Bookmark and Share

Notice: On April 23, 2014, Statalist moved from an email list to a forum, based at

[Date Prev][Date Next][Thread Prev][Thread Next][Date Index][Thread Index]

Re: st: Creating Dummys from a variable with 5 categories

From   "JVerkuilen (Gmail)" <>
Subject   Re: st: Creating Dummys from a variable with 5 categories
Date   Sun, 2 Dec 2012 10:53:21 -0500

Your question isn't quite specified to be answerable but here's a
quick way to make a dummy variable that has value 1 for flat fee and 0
for any other value of myvar:

     generate flatfee = 1
     replace flatfee = 0 if myvar != 1

What this syntax does is (a) make a variable flatfee that has 1
everywhere and (b) change all values for which myvar does not indicate
a flat fee to 0. You could also

     generate flatfee = 0
     replace flatfee = 1 if myvar = 1

which is the opposite process, as it changes the 0s to 1s where flat
fee is applicable. This seems more natural than coding flat fee the 0
and all other methods 1, but if you want the other way around

     generate nonflatfee = 1 - flatfee

Try these and then check your work by

     tabulate flatfee myvar

which is always a good idea whenever you're recoding variables. You
should see a 2x5 table that has the counts all in the right place.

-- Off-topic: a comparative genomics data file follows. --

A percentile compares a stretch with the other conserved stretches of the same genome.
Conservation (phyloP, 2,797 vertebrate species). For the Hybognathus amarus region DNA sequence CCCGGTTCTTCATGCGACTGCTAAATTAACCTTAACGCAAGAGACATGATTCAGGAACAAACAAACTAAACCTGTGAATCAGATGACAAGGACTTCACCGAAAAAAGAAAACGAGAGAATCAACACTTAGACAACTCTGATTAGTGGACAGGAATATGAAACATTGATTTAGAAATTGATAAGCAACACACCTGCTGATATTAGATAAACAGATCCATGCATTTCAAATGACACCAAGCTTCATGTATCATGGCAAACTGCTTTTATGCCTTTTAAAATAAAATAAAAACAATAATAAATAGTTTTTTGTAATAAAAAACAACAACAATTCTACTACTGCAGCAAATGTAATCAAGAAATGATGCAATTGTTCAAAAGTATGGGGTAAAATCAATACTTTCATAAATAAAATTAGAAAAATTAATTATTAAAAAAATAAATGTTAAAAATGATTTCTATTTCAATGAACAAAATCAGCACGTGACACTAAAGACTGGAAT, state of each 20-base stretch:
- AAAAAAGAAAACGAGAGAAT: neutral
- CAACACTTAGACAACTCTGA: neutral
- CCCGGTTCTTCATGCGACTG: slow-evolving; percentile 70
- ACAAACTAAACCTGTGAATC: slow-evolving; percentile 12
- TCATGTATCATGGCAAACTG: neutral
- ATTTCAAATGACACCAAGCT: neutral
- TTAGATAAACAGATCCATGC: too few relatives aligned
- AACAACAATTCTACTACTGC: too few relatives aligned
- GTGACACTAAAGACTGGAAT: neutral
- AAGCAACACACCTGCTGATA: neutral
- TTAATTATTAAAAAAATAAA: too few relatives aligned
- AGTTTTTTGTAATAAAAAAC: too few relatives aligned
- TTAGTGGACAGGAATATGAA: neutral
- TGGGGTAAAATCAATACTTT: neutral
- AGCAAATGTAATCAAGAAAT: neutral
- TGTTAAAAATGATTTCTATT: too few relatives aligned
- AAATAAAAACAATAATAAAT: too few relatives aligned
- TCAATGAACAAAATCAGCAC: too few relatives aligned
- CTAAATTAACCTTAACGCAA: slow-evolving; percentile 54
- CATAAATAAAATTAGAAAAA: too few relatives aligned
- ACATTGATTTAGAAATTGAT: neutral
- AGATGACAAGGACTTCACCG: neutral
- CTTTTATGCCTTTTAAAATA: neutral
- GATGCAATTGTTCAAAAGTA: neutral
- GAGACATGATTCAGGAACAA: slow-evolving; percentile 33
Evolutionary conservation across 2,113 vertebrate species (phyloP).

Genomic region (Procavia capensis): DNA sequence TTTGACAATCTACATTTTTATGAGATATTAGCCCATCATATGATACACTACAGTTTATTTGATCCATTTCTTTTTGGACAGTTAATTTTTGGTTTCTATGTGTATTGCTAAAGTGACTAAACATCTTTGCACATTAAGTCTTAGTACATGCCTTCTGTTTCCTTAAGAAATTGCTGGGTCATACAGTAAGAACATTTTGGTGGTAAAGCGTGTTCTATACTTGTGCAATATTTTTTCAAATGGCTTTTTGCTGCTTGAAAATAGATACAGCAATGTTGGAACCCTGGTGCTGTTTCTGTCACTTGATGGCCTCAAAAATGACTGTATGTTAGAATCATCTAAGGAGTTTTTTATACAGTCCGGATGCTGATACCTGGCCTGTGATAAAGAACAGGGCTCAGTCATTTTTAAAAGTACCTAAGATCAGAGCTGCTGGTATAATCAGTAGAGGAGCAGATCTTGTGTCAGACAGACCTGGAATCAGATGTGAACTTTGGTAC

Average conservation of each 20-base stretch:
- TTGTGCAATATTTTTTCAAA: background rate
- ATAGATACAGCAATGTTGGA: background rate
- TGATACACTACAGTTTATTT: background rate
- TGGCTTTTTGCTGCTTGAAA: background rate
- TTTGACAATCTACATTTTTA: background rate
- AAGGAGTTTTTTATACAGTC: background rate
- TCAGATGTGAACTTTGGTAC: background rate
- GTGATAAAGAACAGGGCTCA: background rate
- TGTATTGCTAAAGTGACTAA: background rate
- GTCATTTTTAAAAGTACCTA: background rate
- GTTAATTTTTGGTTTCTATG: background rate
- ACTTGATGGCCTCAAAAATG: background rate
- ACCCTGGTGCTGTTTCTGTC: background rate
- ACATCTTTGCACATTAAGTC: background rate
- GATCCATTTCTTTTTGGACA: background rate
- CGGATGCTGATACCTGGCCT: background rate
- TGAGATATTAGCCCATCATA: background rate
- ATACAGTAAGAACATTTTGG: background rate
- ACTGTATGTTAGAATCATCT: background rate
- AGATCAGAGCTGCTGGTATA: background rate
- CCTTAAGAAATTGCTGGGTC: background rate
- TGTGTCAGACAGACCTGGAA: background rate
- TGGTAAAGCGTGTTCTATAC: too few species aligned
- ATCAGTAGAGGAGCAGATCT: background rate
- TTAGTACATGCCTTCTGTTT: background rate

On Sun, Dec 2, 2012 at 3:27 AM, Sharon Brody <> wrote:
> Hi
> I have a variable with 5 answers and need to make a dummy variable from it
> The question asked - How are you charged for your waste:
> 1. Flat Fee
> 2. Weight or Volume
> 3. Frequency
> 4. Not Charged
> 5. Dont Know
> If I want to create a dummy variable that uses Flat Fee as a reference point
> 1. How do I create a dummy (I have tried the basic way - gen XXXX =1 replace XXXX=0 if YYYY=>2) but I believe this is incorrect as it doesnt incorporate all the variables.
> 2. How do I get Stata 12 to use "Flat Fee" as the reference base point
> I am a beginner to statistics so please use simple terminology. Thank You
> Sharon
> *
> *   For searches and help try:
> *
> *
> *

JVVerkuilen, PhD

"Thus the typical citizen drops down to a lower level of mental
performance as soon as he enters the political field. He argues and
analyzes in a way which he would readily recognize as infantile within
the sphere of his real interests. He becomes a primitive again. His
thinking becomes associative and affective."  ---Joseph A. Schumpeter,
Capitalism, Socialism and Democracy, 1950, p. 262.
*   For searches and help try:

© Copyright 1996–2017 StataCorp LLC   |   Terms of use   |   Privacy   |   Contact us   |   Site index